If the underlying insurers have paid their limits, you would generally expect that the next-in-line excess insurer would also have to pay its limit as well for losses within its layer. However, in an appellate decision with what is arguably an unexpected twist, an appellate court has held – in reliance on express policy language – that an upper layer excess carrier is relieved of its obligation to pay because the underlying carriers, all of whom paid their full limit, did not admit liability. The Third Circuit’s January 19, 2024, decision, marked “not precedential,” can be found here. A January 21, 2024, LinkedIn post about the decision by Paul Curley of the Kaufman, Borgeest & Ryan law firm can be found here.


In 2003, Pharmacia was sued in a securities class action lawsuit. The case ultimately settled. Pharmacia incurred total defense and indemnity costs of $207 million.

At the relevant time, Pharmacia maintained a $200 million D&O Insurance program consisting of a $25 million primary layer and twelve additional excess layers. The insurers in the first seven layers of insurance paid their full limits of liability. Pharmacia sought payment from the eighth layer excess insurer, showing the eighth layer excess insurer that the primary and excess layers ahead of it had paid their limits. The eighth layer excess insurer declined. Pharmacia sued the insurer, and the parties filed cross-motions for summary judgment.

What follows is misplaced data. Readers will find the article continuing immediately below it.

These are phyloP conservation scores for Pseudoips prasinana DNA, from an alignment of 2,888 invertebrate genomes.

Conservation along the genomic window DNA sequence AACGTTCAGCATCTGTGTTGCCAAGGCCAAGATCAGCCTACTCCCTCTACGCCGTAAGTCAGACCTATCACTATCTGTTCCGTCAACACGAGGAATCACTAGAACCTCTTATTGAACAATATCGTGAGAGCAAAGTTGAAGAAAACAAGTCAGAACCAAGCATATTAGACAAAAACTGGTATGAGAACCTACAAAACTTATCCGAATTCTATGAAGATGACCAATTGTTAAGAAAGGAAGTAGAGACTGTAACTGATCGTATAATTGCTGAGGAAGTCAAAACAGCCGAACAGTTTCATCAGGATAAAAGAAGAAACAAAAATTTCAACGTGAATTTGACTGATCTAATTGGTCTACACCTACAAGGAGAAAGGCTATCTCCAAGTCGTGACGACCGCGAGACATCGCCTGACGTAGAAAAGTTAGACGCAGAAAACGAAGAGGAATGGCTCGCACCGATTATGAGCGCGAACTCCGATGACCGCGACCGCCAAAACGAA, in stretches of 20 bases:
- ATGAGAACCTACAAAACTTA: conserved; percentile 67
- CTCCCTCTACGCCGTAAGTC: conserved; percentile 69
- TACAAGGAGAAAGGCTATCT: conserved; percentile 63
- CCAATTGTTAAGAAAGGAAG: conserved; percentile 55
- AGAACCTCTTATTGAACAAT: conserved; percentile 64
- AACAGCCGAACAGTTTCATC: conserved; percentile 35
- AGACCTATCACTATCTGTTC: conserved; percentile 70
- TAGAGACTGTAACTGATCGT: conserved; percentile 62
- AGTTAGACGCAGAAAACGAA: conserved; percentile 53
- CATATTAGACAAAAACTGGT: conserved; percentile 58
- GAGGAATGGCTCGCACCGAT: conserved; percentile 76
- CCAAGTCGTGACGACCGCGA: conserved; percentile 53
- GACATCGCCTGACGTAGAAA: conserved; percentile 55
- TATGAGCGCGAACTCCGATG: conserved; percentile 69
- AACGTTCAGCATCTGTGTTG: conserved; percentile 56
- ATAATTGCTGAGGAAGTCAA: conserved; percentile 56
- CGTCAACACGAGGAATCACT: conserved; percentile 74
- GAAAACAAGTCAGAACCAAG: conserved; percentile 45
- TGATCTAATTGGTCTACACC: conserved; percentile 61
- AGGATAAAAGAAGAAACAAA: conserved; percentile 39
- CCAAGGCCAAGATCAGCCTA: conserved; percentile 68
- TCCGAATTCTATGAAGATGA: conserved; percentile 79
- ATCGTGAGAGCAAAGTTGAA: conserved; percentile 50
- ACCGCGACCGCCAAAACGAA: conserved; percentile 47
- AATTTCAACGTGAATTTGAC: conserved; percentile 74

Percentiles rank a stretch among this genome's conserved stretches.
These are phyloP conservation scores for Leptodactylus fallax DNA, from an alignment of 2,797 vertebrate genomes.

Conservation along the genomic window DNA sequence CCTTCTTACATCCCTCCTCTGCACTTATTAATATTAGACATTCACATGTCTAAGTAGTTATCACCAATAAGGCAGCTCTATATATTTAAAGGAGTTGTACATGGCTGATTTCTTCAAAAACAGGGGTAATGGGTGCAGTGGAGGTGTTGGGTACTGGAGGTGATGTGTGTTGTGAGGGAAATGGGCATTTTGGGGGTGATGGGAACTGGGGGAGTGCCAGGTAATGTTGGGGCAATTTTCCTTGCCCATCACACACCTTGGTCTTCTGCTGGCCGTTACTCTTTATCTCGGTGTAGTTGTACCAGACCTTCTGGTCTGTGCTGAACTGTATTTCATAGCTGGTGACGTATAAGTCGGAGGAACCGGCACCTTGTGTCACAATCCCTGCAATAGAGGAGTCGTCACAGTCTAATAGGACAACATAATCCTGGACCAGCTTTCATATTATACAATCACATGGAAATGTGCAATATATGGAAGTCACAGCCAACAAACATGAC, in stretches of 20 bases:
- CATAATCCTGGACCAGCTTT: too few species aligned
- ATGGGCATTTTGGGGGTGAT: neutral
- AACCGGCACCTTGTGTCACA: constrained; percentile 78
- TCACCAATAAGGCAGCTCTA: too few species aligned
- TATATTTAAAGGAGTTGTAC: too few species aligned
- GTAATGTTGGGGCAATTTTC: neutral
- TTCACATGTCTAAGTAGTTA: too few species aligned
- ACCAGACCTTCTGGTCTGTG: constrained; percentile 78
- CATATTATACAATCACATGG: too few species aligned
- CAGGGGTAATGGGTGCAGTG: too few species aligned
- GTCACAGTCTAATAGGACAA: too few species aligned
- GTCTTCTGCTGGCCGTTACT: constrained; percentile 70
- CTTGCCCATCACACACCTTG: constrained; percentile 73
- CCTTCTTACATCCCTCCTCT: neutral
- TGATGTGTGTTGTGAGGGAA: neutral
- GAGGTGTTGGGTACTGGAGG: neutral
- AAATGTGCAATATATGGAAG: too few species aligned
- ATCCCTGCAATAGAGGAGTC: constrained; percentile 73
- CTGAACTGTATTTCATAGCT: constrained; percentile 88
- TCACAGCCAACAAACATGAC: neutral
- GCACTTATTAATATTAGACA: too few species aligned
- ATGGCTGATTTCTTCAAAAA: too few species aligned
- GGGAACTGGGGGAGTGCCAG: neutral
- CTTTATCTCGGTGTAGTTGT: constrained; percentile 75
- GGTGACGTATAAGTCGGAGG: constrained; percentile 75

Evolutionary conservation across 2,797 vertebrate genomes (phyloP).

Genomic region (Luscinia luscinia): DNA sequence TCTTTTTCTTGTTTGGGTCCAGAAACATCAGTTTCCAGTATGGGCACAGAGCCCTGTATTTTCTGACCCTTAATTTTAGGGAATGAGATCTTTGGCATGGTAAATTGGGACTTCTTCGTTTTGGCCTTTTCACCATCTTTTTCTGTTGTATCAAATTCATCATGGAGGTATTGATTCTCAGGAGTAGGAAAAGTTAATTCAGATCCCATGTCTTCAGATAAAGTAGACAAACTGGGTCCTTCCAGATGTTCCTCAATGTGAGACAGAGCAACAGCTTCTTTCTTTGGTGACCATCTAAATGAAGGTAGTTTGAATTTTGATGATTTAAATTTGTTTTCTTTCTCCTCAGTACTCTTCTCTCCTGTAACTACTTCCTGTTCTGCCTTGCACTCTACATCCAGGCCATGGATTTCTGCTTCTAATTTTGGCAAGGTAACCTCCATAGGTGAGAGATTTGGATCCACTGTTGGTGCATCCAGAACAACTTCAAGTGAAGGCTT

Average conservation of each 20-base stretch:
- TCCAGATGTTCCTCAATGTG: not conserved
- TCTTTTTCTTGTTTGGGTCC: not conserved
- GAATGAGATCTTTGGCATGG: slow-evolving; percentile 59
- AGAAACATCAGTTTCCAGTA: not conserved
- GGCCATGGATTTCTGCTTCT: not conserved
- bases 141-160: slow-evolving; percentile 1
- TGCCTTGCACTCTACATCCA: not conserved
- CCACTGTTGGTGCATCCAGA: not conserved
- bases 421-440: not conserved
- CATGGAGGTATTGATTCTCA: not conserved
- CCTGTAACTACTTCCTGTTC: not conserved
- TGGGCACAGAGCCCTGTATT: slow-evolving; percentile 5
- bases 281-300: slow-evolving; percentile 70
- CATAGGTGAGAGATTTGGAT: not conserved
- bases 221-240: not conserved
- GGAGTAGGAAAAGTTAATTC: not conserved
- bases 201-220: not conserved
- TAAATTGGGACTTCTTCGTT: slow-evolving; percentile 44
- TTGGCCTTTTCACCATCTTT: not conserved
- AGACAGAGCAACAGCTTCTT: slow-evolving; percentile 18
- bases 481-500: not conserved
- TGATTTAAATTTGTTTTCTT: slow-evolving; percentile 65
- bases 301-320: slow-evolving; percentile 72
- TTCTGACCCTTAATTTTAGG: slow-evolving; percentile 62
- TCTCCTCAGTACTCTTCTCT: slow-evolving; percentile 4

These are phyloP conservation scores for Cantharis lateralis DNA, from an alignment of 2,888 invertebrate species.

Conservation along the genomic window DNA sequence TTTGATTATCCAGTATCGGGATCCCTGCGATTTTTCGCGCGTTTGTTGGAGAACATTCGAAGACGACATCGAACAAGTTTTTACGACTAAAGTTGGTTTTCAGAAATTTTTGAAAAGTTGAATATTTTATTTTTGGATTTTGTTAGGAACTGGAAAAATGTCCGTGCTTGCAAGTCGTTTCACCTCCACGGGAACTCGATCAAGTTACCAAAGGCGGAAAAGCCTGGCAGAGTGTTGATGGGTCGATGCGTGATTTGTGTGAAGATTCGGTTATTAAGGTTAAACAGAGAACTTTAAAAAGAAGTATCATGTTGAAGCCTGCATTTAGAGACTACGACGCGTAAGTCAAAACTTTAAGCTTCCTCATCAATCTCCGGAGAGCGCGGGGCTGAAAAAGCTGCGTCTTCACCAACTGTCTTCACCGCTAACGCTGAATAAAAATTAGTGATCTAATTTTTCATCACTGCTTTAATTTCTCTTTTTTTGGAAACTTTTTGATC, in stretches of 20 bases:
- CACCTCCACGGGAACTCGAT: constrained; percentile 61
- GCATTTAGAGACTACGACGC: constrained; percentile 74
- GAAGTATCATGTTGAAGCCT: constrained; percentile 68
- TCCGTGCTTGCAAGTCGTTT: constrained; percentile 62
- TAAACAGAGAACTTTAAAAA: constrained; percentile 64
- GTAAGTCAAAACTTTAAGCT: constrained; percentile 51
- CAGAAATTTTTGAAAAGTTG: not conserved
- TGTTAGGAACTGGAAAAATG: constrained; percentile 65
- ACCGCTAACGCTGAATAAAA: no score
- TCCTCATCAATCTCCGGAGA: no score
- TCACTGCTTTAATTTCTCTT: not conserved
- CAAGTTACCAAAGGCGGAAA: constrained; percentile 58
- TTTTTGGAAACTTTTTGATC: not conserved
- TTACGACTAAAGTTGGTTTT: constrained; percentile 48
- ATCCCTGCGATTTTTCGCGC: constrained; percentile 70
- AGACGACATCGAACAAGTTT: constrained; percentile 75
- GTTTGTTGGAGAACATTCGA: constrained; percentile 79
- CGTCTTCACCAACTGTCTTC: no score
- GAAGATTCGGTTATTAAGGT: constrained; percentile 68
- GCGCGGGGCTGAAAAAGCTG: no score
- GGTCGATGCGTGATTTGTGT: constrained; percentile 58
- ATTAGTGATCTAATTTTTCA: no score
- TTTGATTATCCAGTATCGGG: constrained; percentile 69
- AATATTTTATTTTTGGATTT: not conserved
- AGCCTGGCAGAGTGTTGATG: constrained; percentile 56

The district court granted the excess insurer’s summary judgment motion, holding that the “plain language” of the insurer’s policy required the other excess insurers to admit liability as a condition precedent to coverage; that six of the underlying insurers had disclaimed coverage; and therefore, that the condition to coverage had not been satisfied. Pharmacia appeal the ruling.

The January 19, 2024, Opinion

In a brief January 19, 2024, opinion marked “Not Precedential” and written by Justice Patty Shwartz for a unanimous three-judge panel, the Third Circuit affirmed the district court’s ruling, holding that Pharmacia “failed to adduce evidence that satisfies a condition precedent necessary for [the excess insurer’s] insurance policy to attach.”

The excess policy, the appellate court noted, “unambiguously” specifies two conditions precedent to coverage; in order for coverage to attach, the court said, Pharmacia must show both that the insurers ahead of the excess insurer in the tower have (1) “duly admitted liability and” (2) “paid the full amount of their respective liability.” The word “and,” the Court said, “demonstrates that both conditions must be met.”

Here, the Court said, Pharmacia “has failed to show that both conditions” to trigger the excess insurer’s coverage were met. “Regardless,” the court said, “of whether the other insurers in the tower paid their policy limits, the record does not demonstrate that all of those insurers admitted liability.”

Because Pharmacia “failed to establish at least one condition precedent,” the District Court correctly decline to find that the excess insurer owed Pharmacia coverage under its policy.”